What does it sound like?:
Does the world really need another Deep Purple compilation? Probably not, and the title and artwork of this set don’t particularly inspire confidence. However, this is belied by the very good selection of tracks chosen for this three cd set, which covers the band’s career from their 1968 debut up to 2013’s Now What – there’s nothing from this year’s Infinite, presumably as it’s not been out very long. The compilers have included at least one song from each studio album, thus covering all the various line ups of the band, and giving a welcome airing to some songs that don’t normally get much attention. Thus alongside the obvious Child In Time, Highway Star, Woman From Tokyo, etc, you get King Of Dreams from 1990’s Slaves and Masters with Joe Lynn Turner on vocals, You Keep Me Moving from the underrated Come Taste The Band with Blackmore replaced by Tommy Bolin, as well as the choicest cuts from their really quite neglected latest sequence of albums released in the 2000’s. Of course it’s always great to hear their legendary early seventies work, focussing on the interplay of Gillan’s vocals with Blackmore’s guitar and the late Jon Lord’s epic keyboards, but in some ways, as I recall someone pointed out in the recent Whitesnake thread, it’s the Coverdale era material that has actually aged best. Certainly classics like Mistreated, Stormbringer and Burn sound better than ever. There’s also a fair share of songs from the Steve Morse era – his playing is maybe not to everyone’s taste, but he’s undoubtedly a fine guitarist. Quite irritatingly they have failed to include one of my personal favourites Spanish Archer, but that’s inevitably the case with these compilations, and for some reason the sequencing starts with the most recent material and then works chronologically backwards to end with their earliest work. Perhaps they wanted to give more prominence to their most recent albums, which have rather slipped under the radar – who knows.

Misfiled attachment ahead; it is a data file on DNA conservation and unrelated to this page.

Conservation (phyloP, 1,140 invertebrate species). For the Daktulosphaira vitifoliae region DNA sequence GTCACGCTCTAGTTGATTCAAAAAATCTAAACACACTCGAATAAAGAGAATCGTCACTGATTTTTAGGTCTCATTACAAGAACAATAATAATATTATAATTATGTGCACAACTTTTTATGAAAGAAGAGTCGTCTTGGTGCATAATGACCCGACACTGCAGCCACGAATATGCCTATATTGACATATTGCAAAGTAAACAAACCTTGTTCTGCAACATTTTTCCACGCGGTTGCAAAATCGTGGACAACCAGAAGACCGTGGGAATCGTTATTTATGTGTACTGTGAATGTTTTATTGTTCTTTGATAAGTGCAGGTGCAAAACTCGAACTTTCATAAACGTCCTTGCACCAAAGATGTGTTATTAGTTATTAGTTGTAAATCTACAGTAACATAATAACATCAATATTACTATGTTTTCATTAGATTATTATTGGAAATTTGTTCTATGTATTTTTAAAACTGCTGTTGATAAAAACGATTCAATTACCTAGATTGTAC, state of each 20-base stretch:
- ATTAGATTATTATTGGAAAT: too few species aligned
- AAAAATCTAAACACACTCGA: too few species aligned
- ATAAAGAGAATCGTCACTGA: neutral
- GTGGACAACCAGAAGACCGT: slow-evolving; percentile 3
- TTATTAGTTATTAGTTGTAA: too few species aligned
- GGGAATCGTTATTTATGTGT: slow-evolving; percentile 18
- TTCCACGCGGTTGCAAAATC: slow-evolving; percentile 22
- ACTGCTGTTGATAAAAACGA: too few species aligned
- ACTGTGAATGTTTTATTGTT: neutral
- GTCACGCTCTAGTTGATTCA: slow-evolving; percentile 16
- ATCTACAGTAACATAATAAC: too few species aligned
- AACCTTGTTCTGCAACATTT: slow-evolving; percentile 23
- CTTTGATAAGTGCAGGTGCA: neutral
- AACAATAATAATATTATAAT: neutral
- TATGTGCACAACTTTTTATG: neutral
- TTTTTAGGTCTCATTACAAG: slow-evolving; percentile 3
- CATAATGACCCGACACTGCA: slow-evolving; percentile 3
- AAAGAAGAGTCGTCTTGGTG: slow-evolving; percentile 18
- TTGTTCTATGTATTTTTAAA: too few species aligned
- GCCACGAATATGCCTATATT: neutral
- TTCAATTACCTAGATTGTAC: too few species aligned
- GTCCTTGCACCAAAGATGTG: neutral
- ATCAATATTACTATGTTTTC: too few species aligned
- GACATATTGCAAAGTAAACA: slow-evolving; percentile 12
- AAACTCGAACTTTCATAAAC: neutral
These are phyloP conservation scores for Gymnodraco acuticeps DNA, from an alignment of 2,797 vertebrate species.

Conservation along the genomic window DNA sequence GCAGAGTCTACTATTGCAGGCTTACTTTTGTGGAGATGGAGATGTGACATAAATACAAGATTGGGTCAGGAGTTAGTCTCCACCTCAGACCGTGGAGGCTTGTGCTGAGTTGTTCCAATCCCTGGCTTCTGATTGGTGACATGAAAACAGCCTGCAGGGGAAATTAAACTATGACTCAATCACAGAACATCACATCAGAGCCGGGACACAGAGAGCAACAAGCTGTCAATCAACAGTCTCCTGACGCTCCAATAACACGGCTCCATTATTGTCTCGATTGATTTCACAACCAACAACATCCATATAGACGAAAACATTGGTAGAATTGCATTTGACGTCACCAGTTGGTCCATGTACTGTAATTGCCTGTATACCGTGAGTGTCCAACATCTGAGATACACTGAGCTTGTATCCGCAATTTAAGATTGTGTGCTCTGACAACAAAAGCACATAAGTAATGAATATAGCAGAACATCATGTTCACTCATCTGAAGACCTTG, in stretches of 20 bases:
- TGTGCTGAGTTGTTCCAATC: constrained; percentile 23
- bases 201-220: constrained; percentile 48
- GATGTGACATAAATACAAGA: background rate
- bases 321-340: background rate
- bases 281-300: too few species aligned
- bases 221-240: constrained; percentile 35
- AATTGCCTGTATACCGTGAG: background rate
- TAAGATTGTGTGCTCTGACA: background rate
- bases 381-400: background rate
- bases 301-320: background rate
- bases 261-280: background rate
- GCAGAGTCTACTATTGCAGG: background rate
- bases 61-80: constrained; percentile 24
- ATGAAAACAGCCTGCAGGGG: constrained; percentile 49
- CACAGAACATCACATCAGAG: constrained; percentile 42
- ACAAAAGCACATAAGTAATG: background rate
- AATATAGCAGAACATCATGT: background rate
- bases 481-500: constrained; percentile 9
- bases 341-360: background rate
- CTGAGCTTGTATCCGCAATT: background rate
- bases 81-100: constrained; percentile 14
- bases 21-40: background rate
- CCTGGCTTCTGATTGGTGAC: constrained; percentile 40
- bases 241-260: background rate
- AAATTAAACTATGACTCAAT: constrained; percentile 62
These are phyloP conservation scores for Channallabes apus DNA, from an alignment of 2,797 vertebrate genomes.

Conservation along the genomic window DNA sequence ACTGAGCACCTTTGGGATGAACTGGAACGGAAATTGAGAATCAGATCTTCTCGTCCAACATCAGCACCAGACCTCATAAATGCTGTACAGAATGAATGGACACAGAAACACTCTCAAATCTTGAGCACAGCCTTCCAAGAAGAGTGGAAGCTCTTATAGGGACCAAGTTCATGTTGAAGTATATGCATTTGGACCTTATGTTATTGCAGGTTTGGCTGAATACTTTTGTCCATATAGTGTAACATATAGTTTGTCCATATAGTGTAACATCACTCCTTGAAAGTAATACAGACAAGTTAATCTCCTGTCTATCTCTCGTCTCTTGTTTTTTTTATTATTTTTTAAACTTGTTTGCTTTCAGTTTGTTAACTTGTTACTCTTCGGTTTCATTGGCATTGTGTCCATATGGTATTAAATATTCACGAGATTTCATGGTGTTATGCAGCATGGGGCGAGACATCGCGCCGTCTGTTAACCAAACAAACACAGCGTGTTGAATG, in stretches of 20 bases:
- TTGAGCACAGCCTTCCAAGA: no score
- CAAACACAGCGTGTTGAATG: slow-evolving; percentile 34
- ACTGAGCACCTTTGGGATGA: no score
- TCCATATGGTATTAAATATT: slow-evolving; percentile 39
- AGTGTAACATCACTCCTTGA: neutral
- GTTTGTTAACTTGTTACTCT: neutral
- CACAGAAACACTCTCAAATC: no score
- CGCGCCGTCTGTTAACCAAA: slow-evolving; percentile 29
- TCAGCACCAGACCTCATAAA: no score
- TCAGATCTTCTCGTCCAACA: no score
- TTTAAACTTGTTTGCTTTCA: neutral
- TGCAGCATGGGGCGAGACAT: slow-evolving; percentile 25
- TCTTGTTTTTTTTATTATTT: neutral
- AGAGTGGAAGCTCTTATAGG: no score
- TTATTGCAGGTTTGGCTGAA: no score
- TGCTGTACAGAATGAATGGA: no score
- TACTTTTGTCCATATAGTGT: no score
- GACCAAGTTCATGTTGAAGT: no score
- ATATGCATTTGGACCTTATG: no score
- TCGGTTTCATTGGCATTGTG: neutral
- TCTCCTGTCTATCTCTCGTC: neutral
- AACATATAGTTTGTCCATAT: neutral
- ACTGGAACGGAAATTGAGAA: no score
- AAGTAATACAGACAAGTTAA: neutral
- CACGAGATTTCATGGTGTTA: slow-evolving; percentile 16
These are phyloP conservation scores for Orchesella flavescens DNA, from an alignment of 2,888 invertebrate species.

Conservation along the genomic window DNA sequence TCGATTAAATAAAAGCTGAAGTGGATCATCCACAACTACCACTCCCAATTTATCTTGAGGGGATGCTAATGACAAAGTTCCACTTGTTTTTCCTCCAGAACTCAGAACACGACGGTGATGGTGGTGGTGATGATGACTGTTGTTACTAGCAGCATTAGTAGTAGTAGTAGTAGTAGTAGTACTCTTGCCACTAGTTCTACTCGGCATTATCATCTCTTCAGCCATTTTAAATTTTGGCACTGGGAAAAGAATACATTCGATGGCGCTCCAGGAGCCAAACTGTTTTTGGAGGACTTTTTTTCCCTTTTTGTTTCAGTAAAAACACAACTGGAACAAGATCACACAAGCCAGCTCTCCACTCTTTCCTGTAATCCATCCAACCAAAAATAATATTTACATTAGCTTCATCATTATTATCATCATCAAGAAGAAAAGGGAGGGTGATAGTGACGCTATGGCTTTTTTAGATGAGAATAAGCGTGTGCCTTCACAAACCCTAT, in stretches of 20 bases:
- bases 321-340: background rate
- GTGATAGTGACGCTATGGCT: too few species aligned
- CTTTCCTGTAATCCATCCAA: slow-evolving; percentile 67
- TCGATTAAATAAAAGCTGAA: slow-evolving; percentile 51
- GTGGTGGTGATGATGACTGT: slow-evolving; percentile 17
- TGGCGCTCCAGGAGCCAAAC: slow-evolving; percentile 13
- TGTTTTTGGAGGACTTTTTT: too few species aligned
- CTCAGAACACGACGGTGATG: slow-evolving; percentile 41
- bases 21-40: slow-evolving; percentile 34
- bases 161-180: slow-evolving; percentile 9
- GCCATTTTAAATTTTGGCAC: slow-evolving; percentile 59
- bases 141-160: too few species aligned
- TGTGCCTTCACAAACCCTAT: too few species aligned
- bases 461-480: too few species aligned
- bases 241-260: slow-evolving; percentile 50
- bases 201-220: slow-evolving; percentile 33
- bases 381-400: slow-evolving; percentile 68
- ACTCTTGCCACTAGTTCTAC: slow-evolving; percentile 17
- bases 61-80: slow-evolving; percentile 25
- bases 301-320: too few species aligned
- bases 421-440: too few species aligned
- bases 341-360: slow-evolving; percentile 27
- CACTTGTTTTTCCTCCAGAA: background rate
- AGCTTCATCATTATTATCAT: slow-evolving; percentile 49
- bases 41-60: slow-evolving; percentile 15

What does it all *mean*?
Plus points for covering all the nineteen albums: minus points for unforgivably using single edits of some key songs. If you’re going to give us a retrospective of the band’s career, let’s have these pieces in their full, unadulterated majesty please.
Goes well with…
Hard rock night.
Might suit people who like…
A good introduction to the band for the newcomer, but do seek out the cream of the individual studio albums themselves, and of course their seminal Made In Japan live set.